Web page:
> >     reading from sysfs every time. 
> > 
> >     Is the issue just a normal old bad search cpu time type of issue and 
> >     not 
> >     really sysfs read/scan operations taking a long time? If so, then 
> the 
> >     patch makes sense. 
>
>
> Will reply to this once we figure out why you are hitting this problem 
> in the first place as I would like your patch but also want to figure 
> out why we cannot read existing sessions in case that is another bug. 
>

Okay. Note that SUSE already has the patch in question in place.
 

>
>
> > 
> > 
> > I know sysfs attributes are cached here, after spending a day playing 
> > with the code. And, as I said, I'm guessing as to the "/sysfs read 
> delays" 
> > part, since I can't recreate the problem. But I'm sure it is not the 
> sort 
> > causing the delay, since the supplied patch fixed the problem, and the 
> > sort is still present. 
> > 
> > Think about it: sorting one or two hundred entries is not going to take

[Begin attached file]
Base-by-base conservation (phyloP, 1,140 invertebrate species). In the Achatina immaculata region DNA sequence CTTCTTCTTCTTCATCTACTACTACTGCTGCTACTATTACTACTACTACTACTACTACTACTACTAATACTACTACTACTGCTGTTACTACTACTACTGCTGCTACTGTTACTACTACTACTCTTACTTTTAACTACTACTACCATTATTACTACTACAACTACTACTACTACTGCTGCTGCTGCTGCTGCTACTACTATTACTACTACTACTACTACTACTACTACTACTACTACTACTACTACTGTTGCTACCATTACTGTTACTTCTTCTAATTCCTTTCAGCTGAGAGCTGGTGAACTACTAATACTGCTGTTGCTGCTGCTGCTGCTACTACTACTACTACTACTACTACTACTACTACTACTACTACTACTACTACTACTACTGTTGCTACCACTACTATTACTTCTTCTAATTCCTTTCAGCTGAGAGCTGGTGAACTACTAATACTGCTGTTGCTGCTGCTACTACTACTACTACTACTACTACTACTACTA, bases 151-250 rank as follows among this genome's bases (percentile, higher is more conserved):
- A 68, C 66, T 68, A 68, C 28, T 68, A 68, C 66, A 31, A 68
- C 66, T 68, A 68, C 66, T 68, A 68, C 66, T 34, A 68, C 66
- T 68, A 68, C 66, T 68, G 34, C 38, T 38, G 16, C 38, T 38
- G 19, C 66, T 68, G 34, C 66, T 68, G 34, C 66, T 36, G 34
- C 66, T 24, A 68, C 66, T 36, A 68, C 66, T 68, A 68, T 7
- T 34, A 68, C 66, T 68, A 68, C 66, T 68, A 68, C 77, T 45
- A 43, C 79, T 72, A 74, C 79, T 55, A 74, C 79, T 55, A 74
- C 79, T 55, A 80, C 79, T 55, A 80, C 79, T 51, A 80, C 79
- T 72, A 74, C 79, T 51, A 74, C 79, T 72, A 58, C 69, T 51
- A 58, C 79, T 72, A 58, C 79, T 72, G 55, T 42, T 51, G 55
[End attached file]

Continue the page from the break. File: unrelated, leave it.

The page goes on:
> > very long compared to reading a dozen attributes for the new sessions 
> > since the last discoveryd scan. 
> > 
> > It seems to me like the problem should be related to the discoveryd 
> > poll time: if that poll time is less than the time it takes to rescan 
> > sessions, then things will back up. So even if we didn't have 
> > a problem, for example, with the default rescan time of 30 seconds, 
> > what happens if we set the poll time to 10 or 5 seconds? 
> > 
> > In simple terms, this patch just caches the last session, and 
> > sorts it to the front of the list. 
> > 
> > After the patch, if there was still a CPU-bound issue, could 
> > scan the cached session first before even building and sorting 
> > the session list. I will leave that for the next update, if and 
> > when it's needed. 
> >